When a public servant, clothed in public authority, using the public's tools, on the public's time, performs a notable act purportedly on behalf of the public, should that public servant's identity be made available to the public?
What if the act in question is one of the most extreme assertions of state authority over an individual imaginable — a police officer's fatal shooting of an unarmed man?
Most citizens, I think, would say that the identity of the public servant should be public.
As Mark Draughn shows us, the Fairfax, Virginia police disagree — and disagree rather scornfully. Read Draughn's excellent column to see how the police use evasion, bureaucratic jargon, and the thin blue line to justify concealing the identity of the public servant who shot a man on the people's behalf. Note well, those who enjoy indulging in media-bashing, how the state can employ it to justify withholding information from the public.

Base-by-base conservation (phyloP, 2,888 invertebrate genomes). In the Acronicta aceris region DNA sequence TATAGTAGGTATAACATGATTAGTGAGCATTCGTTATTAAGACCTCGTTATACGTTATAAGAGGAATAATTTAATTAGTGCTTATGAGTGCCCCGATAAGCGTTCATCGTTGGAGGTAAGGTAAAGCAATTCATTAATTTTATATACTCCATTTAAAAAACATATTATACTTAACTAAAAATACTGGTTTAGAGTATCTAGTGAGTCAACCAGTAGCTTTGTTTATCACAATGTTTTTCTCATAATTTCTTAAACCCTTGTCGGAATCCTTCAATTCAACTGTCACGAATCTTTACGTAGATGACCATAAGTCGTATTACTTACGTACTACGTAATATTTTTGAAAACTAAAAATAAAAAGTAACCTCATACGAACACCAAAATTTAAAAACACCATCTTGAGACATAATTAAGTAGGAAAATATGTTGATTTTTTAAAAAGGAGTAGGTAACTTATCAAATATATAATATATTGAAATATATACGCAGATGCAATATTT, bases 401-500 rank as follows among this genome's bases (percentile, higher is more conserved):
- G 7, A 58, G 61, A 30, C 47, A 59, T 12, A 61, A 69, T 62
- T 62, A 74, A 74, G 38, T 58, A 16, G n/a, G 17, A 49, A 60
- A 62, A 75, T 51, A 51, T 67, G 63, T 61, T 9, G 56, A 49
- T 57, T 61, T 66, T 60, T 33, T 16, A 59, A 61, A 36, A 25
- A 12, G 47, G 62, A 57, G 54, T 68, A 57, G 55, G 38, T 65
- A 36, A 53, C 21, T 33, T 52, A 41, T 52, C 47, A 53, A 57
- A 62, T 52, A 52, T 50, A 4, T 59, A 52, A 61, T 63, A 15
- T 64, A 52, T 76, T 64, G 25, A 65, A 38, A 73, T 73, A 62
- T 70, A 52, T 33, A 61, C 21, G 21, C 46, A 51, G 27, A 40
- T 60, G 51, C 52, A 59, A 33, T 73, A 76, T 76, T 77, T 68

Last 5 posts by Ken White
- Hate Speech Debate on More Perfect Live - September 5th, 2017
- Popehat Goes To The Opera: Un ballo in maschera - August 19th, 2017
- Department of Justice Uses Search Warrant To Get Data On Visitors to Anti-Trump Site - August 14th, 2017
- America At The End of All Hypotheticals - August 14th, 2017
- Lawsplainer: Why John Oliver Is Anti-Diversity Now - August 11th, 2017